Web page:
Salmon Falls Creek

Buhl, Idaho

SAFETY WARNING: THIS REACH KNOWN TO SIGNIFICANTLY EXCEED HUMAN HEALTH CRITERIA FOR SWIMMING. DO NOT SWIM UNLESS BEACH IS FLAGGED GREEN.

Salmon Falls Creek is a tributary of the Snake River, flowing from northern Nevada into Idaho in the United States. Formed in high mountains at the northern edge of the Great Basin, Salmon Falls Creek flows northwards 121 miles (195 km), draining an arid and mountainous basin of 2,103 square miles (5,450 km2). The Salmon Falls Creek valley served as a trading route between the Native American groups of the Snake River Plain and Great Basin, but now most of its water is used for irrigation.

Pollution from agricultural runoff and overtaxing of water resources is a prevailing issue in the Salmon Falls Creek watershed. With heavy groundwater withdrawal, many of the springs feeding the lower Salmon Falls Creek have decreased in volume. Because the 220-foot (67 m)-high Salmon Falls Dam has not released any water (except for that needed for irrigation) since the floods of 1984, the lower creek depends almost entirely on irrigation runoff drainage to sustain its flow. Pollutants in the runoff have, as a result, hurt the vegetation corridor in the lower canyon. Several tributaries flowing from northern Nevada into southern Idaho have been diverted, leaving even less water to replenish the lower creek.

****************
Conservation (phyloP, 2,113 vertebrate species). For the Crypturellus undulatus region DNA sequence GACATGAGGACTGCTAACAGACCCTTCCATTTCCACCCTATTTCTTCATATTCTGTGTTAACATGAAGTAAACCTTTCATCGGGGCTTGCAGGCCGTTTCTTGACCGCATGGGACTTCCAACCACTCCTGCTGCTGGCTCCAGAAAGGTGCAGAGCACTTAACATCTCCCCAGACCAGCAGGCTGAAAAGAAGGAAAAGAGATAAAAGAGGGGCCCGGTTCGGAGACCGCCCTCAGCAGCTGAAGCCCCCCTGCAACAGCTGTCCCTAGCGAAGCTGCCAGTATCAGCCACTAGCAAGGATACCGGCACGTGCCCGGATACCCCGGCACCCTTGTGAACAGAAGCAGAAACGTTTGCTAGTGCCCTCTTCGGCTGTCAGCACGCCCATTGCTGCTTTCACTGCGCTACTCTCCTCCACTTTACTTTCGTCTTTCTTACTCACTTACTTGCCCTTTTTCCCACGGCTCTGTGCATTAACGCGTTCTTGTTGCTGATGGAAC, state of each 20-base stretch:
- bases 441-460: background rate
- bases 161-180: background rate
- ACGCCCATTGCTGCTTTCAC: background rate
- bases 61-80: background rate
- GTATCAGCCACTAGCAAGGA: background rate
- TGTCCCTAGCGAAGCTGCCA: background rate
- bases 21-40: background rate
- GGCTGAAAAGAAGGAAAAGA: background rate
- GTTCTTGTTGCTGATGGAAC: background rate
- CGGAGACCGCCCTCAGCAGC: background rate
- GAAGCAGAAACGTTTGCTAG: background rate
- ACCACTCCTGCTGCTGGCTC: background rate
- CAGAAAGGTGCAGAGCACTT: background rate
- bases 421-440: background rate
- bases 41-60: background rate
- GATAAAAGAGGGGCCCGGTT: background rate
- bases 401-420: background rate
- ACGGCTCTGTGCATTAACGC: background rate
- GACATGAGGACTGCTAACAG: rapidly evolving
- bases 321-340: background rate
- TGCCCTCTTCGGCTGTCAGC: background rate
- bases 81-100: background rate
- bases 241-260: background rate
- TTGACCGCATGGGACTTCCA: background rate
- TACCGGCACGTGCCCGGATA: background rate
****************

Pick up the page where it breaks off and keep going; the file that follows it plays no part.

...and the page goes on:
The Salmon Falls Creek watershed varies widely in terms of different habitats. Along the lower section of the creek, plentiful water flow and numerous springs create a rich riparian environment compared to an oasis, lined with coyote willow, dogwood, golden currant, cattail, mint and poison ivy. The upper section is a slow-moving waterway that supports a small wetland and extensive meadows. In contrast, the vast majority of the upper undeveloped watershed is a shrub-steppe sagebrush grassland, much of which is used for grazing. Many bird species use the Salmon Falls Creek canyon, including white-throated swift, canyon and rock wrens, cliff swallow, violet-green swallow, barn swallow, screech owl, long-eared owl, great horned owl, kestrel, red-tailed hawk, golden eagles and prairie falcon. Mule deer also inhabit areas of the middle and upper Salmon Falls Creek basin.

Although the namesake Pacific salmon are no longer present in the creek, many fish inhabit the main stem and its tributaries throughout, but especially in Salmon Falls Creek Reservoir. Many fish are stocked in the reservoir including brown trout, chinook salmon, kokanee salmon (landlocked sockeye), yellow perch, black crappie, channel catfish, smallmouth bass, and especially abundant is walleye. The Salmon Falls Creek reservoir is said to be one of the most plentiful fisheries in southern Idaho.

WATER QUALITY
  • Met water quality standards less than 60% of the time
  • Historical Status
  • This status is based on the latest sample, taken on . Snake River Waterkeeper updates the status of this beach as soon as test results become available. These results were posted to Swim Guide on at
For water quality icon legend, click:   
CURRENT WEATHER
34°C
Clear and sunny
MONITORING FREQUENCY

Salmon Falls Creek is sampled from June 7th to August 30th

SOURCE INFORMATION